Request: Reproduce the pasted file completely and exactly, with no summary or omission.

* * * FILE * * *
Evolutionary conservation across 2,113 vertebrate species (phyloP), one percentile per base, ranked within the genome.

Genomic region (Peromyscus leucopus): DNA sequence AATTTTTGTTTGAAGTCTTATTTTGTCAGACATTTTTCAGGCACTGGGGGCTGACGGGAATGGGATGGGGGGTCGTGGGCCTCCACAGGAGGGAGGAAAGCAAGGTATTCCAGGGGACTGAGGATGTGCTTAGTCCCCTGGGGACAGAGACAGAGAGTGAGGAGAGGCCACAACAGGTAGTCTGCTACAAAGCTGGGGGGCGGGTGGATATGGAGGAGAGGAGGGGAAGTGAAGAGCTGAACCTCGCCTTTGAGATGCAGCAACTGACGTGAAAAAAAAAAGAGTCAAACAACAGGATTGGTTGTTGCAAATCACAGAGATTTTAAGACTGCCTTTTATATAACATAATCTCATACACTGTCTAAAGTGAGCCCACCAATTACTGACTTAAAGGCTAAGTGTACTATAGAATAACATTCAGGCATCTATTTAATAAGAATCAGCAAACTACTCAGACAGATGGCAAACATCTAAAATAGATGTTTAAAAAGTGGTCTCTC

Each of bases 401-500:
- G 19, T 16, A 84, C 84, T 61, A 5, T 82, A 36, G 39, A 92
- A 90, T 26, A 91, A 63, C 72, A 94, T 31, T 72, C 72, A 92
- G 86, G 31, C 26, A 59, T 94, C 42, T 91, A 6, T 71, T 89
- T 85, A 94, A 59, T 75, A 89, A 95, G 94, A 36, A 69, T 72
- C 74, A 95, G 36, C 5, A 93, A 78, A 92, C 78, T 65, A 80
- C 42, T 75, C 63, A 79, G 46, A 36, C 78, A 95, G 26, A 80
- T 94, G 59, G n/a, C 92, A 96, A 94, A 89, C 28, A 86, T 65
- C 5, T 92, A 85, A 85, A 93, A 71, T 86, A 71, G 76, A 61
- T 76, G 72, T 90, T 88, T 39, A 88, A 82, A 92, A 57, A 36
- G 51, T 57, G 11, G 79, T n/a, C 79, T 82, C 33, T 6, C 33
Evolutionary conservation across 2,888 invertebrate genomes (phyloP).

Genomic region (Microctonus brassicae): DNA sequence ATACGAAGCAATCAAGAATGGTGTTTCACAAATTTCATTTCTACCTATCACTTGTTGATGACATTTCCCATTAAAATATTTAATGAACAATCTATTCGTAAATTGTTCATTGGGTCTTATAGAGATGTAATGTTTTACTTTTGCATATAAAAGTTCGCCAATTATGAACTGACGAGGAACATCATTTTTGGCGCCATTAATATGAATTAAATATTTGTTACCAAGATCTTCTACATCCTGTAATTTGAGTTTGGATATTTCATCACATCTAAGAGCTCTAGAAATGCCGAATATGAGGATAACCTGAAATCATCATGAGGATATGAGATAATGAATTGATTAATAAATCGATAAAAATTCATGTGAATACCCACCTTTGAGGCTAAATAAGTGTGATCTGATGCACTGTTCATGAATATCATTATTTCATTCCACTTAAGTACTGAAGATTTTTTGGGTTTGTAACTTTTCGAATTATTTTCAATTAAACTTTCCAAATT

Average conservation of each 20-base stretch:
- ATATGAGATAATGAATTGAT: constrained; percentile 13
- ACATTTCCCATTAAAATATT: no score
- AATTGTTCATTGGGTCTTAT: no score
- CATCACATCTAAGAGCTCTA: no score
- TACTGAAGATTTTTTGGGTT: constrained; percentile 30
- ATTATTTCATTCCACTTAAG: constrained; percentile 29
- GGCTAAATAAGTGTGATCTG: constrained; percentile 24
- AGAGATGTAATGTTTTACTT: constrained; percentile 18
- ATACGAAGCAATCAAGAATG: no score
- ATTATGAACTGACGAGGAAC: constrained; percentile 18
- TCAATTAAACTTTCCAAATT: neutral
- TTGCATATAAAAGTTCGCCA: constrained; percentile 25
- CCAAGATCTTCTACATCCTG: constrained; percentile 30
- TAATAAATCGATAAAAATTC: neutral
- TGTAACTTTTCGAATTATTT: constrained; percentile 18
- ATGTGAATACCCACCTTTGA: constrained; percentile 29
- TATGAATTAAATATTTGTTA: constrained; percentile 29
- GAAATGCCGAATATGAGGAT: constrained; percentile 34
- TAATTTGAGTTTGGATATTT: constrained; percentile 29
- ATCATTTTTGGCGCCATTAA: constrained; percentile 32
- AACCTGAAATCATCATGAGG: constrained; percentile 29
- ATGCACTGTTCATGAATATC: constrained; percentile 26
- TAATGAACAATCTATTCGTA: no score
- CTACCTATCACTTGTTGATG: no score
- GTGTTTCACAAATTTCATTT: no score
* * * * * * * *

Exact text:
Evolutionary conservation across 2,113 vertebrate species (phyloP), one percentile per base, ranked within the genome.

Genomic region (Peromyscus leucopus): DNA sequence AATTTTTGTTTGAAGTCTTATTTTGTCAGACATTTTTCAGGCACTGGGGGCTGACGGGAATGGGATGGGGGGTCGTGGGCCTCCACAGGAGGGAGGAAAGCAAGGTATTCCAGGGGACTGAGGATGTGCTTAGTCCCCTGGGGACAGAGACAGAGAGTGAGGAGAGGCCACAACAGGTAGTCTGCTACAAAGCTGGGGGGCGGGTGGATATGGAGGAGAGGAGGGGAAGTGAAGAGCTGAACCTCGCCTTTGAGATGCAGCAACTGACGTGAAAAAAAAAAGAGTCAAACAACAGGATTGGTTGTTGCAAATCACAGAGATTTTAAGACTGCCTTTTATATAACATAATCTCATACACTGTCTAAAGTGAGCCCACCAATTACTGACTTAAAGGCTAAGTGTACTATAGAATAACATTCAGGCATCTATTTAATAAGAATCAGCAAACTACTCAGACAGATGGCAAACATCTAAAATAGATGTTTAAAAAGTGGTCTCTC

Each of bases 401-500:
- G 19, T 16, A 84, C 84, T 61, A 5, T 82, A 36, G 39, A 92
- A 90, T 26, A 91, A 63, C 72, A 94, T 31, T 72, C 72, A 92
- G 86, G 31, C 26, A 59, T 94, C 42, T 91, A 6, T 71, T 89
- T 85, A 94, A 59, T 75, A 89, A 95, G 94, A 36, A 69, T 72
- C 74, A 95, G 36, C 5, A 93, A 78, A 92, C 78, T 65, A 80
- C 42, T 75, C 63, A 79, G 46, A 36, C 78, A 95, G 26, A 80
- T 94, G 59, G n/a, C 92, A 96, A 94, A 89, C 28, A 86, T 65
- C 5, T 92, A 85, A 85, A 93, A 71, T 86, A 71, G 76, A 61
- T 76, G 72, T 90, T 88, T 39, A 88, A 82, A 92, A 57, A 36
- G 51, T 57, G 11, G 79, T n/a, C 79, T 82, C 33, T 6, C 33
Evolutionary conservation across 2,888 invertebrate genomes (phyloP).

Genomic region (Microctonus brassicae): DNA sequence ATACGAAGCAATCAAGAATGGTGTTTCACAAATTTCATTTCTACCTATCACTTGTTGATGACATTTCCCATTAAAATATTTAATGAACAATCTATTCGTAAATTGTTCATTGGGTCTTATAGAGATGTAATGTTTTACTTTTGCATATAAAAGTTCGCCAATTATGAACTGACGAGGAACATCATTTTTGGCGCCATTAATATGAATTAAATATTTGTTACCAAGATCTTCTACATCCTGTAATTTGAGTTTGGATATTTCATCACATCTAAGAGCTCTAGAAATGCCGAATATGAGGATAACCTGAAATCATCATGAGGATATGAGATAATGAATTGATTAATAAATCGATAAAAATTCATGTGAATACCCACCTTTGAGGCTAAATAAGTGTGATCTGATGCACTGTTCATGAATATCATTATTTCATTCCACTTAAGTACTGAAGATTTTTTGGGTTTGTAACTTTTCGAATTATTTTCAATTAAACTTTCCAAATT

Average conservation of each 20-base stretch:
- ATATGAGATAATGAATTGAT: constrained; percentile 13
- ACATTTCCCATTAAAATATT: no score
- AATTGTTCATTGGGTCTTAT: no score
- CATCACATCTAAGAGCTCTA: no score
- TACTGAAGATTTTTTGGGTT: constrained; percentile 30
- ATTATTTCATTCCACTTAAG: constrained; percentile 29
- GGCTAAATAAGTGTGATCTG: constrained; percentile 24
- AGAGATGTAATGTTTTACTT: constrained; percentile 18
- ATACGAAGCAATCAAGAATG: no score
- ATTATGAACTGACGAGGAAC: constrained; percentile 18
- TCAATTAAACTTTCCAAATT: neutral
- TTGCATATAAAAGTTCGCCA: constrained; percentile 25
- CCAAGATCTTCTACATCCTG: constrained; percentile 30
- TAATAAATCGATAAAAATTC: neutral
- TGTAACTTTTCGAATTATTT: constrained; percentile 18
- ATGTGAATACCCACCTTTGA: constrained; percentile 29
- TATGAATTAAATATTTGTTA: constrained; percentile 29
- GAAATGCCGAATATGAGGAT: constrained; percentile 34
- TAATTTGAGTTTGGATATTT: constrained; percentile 29
- ATCATTTTTGGCGCCATTAA: constrained; percentile 32
- AACCTGAAATCATCATGAGG: constrained; percentile 29
- ATGCACTGTTCATGAATATC: constrained; percentile 26
- TAATGAACAATCTATTCGTA: no score
- CTACCTATCACTTGTTGATG: no score
- GTGTTTCACAAATTTCATTT: no score